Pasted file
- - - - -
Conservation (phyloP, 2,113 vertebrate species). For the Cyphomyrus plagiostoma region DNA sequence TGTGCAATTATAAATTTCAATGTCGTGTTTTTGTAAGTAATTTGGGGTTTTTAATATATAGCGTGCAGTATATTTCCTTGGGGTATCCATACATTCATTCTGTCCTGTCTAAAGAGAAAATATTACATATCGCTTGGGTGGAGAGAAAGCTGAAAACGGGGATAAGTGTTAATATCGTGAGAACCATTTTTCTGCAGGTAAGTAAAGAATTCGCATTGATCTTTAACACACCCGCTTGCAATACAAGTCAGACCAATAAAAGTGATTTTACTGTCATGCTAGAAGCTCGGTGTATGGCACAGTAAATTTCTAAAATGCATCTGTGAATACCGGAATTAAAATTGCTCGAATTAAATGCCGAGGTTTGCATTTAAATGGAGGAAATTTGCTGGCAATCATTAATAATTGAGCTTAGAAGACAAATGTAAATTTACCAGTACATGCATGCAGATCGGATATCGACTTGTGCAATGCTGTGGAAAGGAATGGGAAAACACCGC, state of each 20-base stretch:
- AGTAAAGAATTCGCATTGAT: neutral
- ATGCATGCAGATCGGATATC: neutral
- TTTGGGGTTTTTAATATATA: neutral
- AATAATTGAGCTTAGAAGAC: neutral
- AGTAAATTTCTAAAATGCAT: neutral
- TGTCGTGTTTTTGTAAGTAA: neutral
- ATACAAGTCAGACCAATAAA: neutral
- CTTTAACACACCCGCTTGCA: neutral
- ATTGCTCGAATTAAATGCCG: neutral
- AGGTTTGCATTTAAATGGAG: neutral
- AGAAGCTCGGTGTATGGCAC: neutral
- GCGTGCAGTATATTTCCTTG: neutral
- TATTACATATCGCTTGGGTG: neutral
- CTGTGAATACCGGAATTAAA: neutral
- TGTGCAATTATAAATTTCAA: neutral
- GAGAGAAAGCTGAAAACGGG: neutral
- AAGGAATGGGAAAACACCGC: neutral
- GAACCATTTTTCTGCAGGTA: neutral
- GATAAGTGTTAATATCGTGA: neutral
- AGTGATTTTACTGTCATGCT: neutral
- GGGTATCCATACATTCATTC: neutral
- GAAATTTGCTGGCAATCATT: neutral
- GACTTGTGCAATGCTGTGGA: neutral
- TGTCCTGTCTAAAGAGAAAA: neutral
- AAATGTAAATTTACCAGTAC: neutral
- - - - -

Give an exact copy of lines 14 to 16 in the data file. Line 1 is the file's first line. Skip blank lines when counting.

- TATTACATATCGCTTGGGTG: neutral
- CTGTGAATACCGGAATTAAA: neutral
- TGTGCAATTATAAATTTCAA: neutral